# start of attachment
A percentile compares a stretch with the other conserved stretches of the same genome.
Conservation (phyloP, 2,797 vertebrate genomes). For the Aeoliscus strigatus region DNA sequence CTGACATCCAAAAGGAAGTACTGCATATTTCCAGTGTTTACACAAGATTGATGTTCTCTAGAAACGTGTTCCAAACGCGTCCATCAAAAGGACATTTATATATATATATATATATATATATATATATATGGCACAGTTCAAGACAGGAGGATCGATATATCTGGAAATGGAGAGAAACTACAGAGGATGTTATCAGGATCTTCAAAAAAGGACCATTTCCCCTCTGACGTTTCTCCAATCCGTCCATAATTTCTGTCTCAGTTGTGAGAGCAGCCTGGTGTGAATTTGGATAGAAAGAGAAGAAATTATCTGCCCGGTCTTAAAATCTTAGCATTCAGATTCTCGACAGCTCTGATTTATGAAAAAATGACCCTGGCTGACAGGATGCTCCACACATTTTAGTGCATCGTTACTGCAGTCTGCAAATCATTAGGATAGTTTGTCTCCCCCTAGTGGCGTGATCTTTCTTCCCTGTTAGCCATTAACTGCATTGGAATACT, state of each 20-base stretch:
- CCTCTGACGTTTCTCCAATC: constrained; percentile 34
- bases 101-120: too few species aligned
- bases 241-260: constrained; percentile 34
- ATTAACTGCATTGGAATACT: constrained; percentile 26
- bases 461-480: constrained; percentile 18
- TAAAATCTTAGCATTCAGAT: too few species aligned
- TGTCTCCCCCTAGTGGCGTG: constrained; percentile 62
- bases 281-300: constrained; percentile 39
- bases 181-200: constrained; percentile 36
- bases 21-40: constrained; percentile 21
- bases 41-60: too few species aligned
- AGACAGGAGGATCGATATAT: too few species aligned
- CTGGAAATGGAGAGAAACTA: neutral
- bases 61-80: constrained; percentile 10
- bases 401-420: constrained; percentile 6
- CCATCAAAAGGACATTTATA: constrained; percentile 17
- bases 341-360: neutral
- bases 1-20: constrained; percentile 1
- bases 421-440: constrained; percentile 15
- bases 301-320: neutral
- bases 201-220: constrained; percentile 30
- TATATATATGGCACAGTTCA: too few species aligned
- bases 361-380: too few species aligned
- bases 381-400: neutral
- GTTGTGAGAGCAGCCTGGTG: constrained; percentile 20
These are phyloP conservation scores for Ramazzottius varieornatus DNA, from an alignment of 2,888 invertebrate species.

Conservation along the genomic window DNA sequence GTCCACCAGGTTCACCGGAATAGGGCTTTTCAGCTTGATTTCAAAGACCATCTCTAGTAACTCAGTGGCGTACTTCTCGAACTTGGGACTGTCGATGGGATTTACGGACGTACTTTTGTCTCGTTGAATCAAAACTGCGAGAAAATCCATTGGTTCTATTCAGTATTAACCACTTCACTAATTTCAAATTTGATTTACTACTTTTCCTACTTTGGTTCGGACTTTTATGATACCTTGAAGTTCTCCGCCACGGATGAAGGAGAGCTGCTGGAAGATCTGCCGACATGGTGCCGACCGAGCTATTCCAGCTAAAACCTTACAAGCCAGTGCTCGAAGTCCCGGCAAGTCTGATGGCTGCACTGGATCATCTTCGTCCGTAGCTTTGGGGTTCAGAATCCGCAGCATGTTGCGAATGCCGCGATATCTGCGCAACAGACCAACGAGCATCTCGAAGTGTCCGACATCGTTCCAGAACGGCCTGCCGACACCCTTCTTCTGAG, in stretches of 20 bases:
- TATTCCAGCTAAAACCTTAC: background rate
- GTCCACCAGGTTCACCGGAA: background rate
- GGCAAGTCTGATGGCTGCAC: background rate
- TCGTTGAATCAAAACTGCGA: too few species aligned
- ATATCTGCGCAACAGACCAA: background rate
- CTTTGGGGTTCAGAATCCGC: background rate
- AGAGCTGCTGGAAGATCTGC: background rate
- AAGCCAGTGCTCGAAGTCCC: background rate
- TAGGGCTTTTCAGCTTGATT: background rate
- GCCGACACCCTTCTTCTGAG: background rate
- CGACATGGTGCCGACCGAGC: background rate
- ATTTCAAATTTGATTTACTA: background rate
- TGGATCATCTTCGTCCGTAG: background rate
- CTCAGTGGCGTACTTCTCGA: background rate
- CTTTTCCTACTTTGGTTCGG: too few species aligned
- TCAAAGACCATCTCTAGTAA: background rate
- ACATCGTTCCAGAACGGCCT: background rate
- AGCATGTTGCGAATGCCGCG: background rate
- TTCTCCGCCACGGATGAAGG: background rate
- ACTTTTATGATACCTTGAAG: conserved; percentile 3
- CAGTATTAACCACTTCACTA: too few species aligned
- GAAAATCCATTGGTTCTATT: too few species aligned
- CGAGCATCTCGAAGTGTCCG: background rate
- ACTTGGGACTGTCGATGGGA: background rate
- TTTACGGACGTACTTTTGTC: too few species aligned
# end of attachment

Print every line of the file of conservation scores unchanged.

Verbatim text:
A percentile compares a stretch with the other conserved stretches of the same genome.
Conservation (phyloP, 2,797 vertebrate genomes). For the Aeoliscus strigatus region DNA sequence CTGACATCCAAAAGGAAGTACTGCATATTTCCAGTGTTTACACAAGATTGATGTTCTCTAGAAACGTGTTCCAAACGCGTCCATCAAAAGGACATTTATATATATATATATATATATATATATATATATGGCACAGTTCAAGACAGGAGGATCGATATATCTGGAAATGGAGAGAAACTACAGAGGATGTTATCAGGATCTTCAAAAAAGGACCATTTCCCCTCTGACGTTTCTCCAATCCGTCCATAATTTCTGTCTCAGTTGTGAGAGCAGCCTGGTGTGAATTTGGATAGAAAGAGAAGAAATTATCTGCCCGGTCTTAAAATCTTAGCATTCAGATTCTCGACAGCTCTGATTTATGAAAAAATGACCCTGGCTGACAGGATGCTCCACACATTTTAGTGCATCGTTACTGCAGTCTGCAAATCATTAGGATAGTTTGTCTCCCCCTAGTGGCGTGATCTTTCTTCCCTGTTAGCCATTAACTGCATTGGAATACT, state of each 20-base stretch:
- CCTCTGACGTTTCTCCAATC: constrained; percentile 34
- bases 101-120: too few species aligned
- bases 241-260: constrained; percentile 34
- ATTAACTGCATTGGAATACT: constrained; percentile 26
- bases 461-480: constrained; percentile 18
- TAAAATCTTAGCATTCAGAT: too few species aligned
- TGTCTCCCCCTAGTGGCGTG: constrained; percentile 62
- bases 281-300: constrained; percentile 39
- bases 181-200: constrained; percentile 36
- bases 21-40: constrained; percentile 21
- bases 41-60: too few species aligned
- AGACAGGAGGATCGATATAT: too few species aligned
- CTGGAAATGGAGAGAAACTA: neutral
- bases 61-80: constrained; percentile 10
- bases 401-420: constrained; percentile 6
- CCATCAAAAGGACATTTATA: constrained; percentile 17
- bases 341-360: neutral
- bases 1-20: constrained; percentile 1
- bases 421-440: constrained; percentile 15
- bases 301-320: neutral
- bases 201-220: constrained; percentile 30
- TATATATATGGCACAGTTCA: too few species aligned
- bases 361-380: too few species aligned
- bases 381-400: neutral
- GTTGTGAGAGCAGCCTGGTG: constrained; percentile 20
These are phyloP conservation scores for Ramazzottius varieornatus DNA, from an alignment of 2,888 invertebrate species.

Conservation along the genomic window DNA sequence GTCCACCAGGTTCACCGGAATAGGGCTTTTCAGCTTGATTTCAAAGACCATCTCTAGTAACTCAGTGGCGTACTTCTCGAACTTGGGACTGTCGATGGGATTTACGGACGTACTTTTGTCTCGTTGAATCAAAACTGCGAGAAAATCCATTGGTTCTATTCAGTATTAACCACTTCACTAATTTCAAATTTGATTTACTACTTTTCCTACTTTGGTTCGGACTTTTATGATACCTTGAAGTTCTCCGCCACGGATGAAGGAGAGCTGCTGGAAGATCTGCCGACATGGTGCCGACCGAGCTATTCCAGCTAAAACCTTACAAGCCAGTGCTCGAAGTCCCGGCAAGTCTGATGGCTGCACTGGATCATCTTCGTCCGTAGCTTTGGGGTTCAGAATCCGCAGCATGTTGCGAATGCCGCGATATCTGCGCAACAGACCAACGAGCATCTCGAAGTGTCCGACATCGTTCCAGAACGGCCTGCCGACACCCTTCTTCTGAG, in stretches of 20 bases:
- TATTCCAGCTAAAACCTTAC: background rate
- GTCCACCAGGTTCACCGGAA: background rate
- GGCAAGTCTGATGGCTGCAC: background rate
- TCGTTGAATCAAAACTGCGA: too few species aligned
- ATATCTGCGCAACAGACCAA: background rate
- CTTTGGGGTTCAGAATCCGC: background rate
- AGAGCTGCTGGAAGATCTGC: background rate
- AAGCCAGTGCTCGAAGTCCC: background rate
- TAGGGCTTTTCAGCTTGATT: background rate
- GCCGACACCCTTCTTCTGAG: background rate
- CGACATGGTGCCGACCGAGC: background rate
- ATTTCAAATTTGATTTACTA: background rate
- TGGATCATCTTCGTCCGTAG: background rate
- CTCAGTGGCGTACTTCTCGA: background rate
- CTTTTCCTACTTTGGTTCGG: too few species aligned
- TCAAAGACCATCTCTAGTAA: background rate
- ACATCGTTCCAGAACGGCCT: background rate
- AGCATGTTGCGAATGCCGCG: background rate
- TTCTCCGCCACGGATGAAGG: background rate
- ACTTTTATGATACCTTGAAG: conserved; percentile 3
- CAGTATTAACCACTTCACTA: too few species aligned
- GAAAATCCATTGGTTCTATT: too few species aligned
- CGAGCATCTCGAAGTGTCCG: background rate
- ACTTGGGACTGTCGATGGGA: background rate
- TTTACGGACGTACTTTTGTC: too few species aligned